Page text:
Our beliefs about society are largely based on information that we encounter through media. This happens more and more in an “unbundled” form: Single news items are distributed through sharing on social media, sorted by algorithms, and encountered on platforms on which they were not originally published. Many argue that this leads to so-called “echo chambers” and “filter bubbles”, communities of people that are only exposed to information they agree with. This is thought to lead to increasing polarization of society, and to a lack of diversity in people’s (virtual) communities. But a growing body of evidence suggests that these metaphors are misleading.
In fact, as recent discussions on so-called “fake news” illustrate, biased and/or extreme information is not locked up in filter bubbles or echo chambers, but spreads from niche communities into mainstream media and politics. NEWSFLOWS develops an alternative model of how information spreads in today’s media ecosystem – a model based on so-called feedback loops, which are essential for the modern complex system of information flows. To give an example of a feedback loop: If a news item receives many shares on social media, this may let a recommendation algorithm show it to even more users (and journalists and politicans), making it more likely that they will act on it, again increasing the number of shares, etc. Crucially, neither the algorithm, nor the users, nor the writers alone determine the eventual spread, but a combination of their influences and feedback loops.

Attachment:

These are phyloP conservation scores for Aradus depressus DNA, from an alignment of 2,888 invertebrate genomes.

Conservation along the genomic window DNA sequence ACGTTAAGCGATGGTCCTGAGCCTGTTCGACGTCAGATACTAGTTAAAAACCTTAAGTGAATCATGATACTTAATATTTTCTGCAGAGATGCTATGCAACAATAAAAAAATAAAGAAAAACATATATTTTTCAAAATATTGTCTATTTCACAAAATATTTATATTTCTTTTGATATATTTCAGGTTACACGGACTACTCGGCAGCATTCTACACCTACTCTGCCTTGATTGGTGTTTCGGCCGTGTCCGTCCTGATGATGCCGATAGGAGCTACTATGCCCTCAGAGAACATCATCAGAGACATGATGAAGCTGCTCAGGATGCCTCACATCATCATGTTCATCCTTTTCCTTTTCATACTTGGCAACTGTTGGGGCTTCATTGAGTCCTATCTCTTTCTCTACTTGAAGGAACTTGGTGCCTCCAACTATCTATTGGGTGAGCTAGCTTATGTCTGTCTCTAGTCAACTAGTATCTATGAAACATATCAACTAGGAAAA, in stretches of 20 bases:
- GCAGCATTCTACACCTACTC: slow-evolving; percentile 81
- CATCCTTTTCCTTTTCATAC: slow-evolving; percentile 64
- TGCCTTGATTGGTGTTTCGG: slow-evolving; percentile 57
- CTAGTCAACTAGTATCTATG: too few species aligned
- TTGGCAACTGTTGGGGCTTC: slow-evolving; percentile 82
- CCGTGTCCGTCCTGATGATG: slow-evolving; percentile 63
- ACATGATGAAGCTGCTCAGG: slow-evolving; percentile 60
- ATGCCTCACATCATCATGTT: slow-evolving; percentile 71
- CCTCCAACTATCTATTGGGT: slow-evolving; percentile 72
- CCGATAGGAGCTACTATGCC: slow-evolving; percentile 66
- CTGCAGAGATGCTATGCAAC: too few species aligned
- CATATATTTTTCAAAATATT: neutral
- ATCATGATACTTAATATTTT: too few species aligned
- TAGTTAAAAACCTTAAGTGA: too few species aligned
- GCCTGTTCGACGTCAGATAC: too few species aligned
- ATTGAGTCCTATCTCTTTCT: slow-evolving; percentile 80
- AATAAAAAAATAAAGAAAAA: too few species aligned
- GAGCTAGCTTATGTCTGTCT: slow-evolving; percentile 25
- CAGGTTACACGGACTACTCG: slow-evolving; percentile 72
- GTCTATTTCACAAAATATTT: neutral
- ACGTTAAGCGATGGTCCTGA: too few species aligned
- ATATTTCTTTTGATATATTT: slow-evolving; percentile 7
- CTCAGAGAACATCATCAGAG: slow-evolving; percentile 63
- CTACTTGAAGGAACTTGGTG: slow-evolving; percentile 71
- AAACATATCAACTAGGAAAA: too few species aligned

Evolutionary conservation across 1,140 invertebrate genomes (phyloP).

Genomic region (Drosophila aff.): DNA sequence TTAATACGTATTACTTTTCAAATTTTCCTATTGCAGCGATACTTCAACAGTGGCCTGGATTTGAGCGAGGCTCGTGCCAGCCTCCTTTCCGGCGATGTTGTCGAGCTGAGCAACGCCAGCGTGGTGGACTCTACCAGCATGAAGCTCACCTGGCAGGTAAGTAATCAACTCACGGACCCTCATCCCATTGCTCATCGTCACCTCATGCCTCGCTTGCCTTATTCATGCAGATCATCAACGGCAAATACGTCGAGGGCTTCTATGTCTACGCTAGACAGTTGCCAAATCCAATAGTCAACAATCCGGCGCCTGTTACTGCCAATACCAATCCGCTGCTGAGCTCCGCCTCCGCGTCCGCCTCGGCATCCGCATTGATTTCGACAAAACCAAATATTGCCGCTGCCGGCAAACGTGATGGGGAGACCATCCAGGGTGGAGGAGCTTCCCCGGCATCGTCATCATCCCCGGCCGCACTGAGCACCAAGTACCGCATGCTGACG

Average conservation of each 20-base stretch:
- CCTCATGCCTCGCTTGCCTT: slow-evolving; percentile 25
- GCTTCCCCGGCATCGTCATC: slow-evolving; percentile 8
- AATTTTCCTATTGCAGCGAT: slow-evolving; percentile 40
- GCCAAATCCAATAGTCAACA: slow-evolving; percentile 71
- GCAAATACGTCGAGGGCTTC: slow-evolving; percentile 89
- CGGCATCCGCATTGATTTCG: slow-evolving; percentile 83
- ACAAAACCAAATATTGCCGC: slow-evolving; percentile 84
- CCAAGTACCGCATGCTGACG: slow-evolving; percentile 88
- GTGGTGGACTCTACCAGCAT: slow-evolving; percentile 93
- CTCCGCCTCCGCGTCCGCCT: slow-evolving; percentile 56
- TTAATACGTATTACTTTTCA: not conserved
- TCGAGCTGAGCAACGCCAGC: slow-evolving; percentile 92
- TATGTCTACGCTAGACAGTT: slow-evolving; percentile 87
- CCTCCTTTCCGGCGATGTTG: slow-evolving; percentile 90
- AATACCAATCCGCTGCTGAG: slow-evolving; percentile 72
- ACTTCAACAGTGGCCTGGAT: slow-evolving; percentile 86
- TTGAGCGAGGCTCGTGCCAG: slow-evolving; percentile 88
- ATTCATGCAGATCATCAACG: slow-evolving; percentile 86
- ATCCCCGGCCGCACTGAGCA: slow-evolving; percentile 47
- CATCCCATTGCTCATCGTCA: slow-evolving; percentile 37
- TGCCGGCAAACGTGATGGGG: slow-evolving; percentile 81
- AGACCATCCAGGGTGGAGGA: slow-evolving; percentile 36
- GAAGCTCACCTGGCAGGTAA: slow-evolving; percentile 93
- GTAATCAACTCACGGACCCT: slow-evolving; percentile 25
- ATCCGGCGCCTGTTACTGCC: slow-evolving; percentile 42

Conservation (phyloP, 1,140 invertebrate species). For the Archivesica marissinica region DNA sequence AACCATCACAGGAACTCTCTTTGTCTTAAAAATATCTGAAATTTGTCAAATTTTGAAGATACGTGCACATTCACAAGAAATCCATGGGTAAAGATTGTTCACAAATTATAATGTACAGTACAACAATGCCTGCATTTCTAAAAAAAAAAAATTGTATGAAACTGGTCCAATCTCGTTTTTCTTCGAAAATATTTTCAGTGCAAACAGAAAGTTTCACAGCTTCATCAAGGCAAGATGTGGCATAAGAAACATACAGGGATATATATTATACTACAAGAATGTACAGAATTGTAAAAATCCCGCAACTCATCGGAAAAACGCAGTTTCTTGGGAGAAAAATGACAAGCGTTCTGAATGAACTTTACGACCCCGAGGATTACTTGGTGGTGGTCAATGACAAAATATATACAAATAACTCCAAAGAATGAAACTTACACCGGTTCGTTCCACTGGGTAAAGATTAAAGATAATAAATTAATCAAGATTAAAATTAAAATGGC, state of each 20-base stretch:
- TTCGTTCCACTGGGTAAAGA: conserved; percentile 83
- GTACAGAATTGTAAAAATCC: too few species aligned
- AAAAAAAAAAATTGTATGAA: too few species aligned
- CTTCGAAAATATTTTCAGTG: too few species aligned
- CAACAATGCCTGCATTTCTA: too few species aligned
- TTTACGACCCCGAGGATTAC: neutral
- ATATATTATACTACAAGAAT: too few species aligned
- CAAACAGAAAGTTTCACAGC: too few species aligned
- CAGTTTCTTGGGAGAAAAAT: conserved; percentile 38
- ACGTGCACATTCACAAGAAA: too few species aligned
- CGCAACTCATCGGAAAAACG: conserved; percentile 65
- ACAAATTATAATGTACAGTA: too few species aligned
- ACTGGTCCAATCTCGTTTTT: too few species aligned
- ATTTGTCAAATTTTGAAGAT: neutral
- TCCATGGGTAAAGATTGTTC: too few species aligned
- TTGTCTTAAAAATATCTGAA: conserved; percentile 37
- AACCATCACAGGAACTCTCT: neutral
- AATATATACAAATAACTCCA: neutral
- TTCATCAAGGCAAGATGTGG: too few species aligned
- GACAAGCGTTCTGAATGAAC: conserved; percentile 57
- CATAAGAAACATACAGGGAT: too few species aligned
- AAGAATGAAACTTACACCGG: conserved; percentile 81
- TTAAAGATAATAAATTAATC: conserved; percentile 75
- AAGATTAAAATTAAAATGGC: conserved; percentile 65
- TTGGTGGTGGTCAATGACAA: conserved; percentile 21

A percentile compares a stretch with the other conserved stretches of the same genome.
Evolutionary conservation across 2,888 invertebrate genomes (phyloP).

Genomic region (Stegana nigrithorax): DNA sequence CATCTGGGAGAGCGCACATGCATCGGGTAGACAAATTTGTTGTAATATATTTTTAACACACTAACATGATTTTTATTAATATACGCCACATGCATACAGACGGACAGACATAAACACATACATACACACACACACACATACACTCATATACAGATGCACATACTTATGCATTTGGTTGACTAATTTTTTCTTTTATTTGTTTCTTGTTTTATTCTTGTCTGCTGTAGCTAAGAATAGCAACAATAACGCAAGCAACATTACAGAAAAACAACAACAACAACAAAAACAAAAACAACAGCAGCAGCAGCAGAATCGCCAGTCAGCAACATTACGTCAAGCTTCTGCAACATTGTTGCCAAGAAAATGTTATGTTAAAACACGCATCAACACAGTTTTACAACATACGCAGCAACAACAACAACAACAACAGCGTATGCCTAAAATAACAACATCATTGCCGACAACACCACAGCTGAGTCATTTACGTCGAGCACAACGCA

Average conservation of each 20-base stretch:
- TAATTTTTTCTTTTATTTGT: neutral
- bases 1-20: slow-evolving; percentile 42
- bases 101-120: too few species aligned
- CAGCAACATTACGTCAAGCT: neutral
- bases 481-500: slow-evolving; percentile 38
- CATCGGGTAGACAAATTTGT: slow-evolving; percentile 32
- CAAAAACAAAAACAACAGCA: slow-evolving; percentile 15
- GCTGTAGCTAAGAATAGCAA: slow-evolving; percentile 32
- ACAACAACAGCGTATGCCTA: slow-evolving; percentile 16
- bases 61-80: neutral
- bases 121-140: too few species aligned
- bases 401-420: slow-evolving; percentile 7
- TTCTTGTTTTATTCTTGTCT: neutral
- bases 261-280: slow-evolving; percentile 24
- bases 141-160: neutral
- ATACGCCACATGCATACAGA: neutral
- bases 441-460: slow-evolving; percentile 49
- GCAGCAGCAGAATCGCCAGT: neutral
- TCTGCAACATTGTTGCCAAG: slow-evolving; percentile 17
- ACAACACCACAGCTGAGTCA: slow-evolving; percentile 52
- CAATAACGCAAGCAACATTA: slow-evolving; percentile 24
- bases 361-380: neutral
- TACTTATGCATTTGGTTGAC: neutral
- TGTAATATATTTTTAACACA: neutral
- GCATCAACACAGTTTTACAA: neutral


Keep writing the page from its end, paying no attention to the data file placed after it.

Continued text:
Theoretical models and empirical methods to study such feedback loops in the social sciences and humanities are scarce. NEWSFLOWS extends innovative methods as online field experiments, data donations, and automated content analysis to conduct such studies. This will greatly enhance the theoretical understanding of news flows, but also enable media organizations to develop products conforming to calls for “responsible AI”.
This project is funded by an ERC Starting Grant awarded to Damian Trilling.
- Damian Trilling (UvA)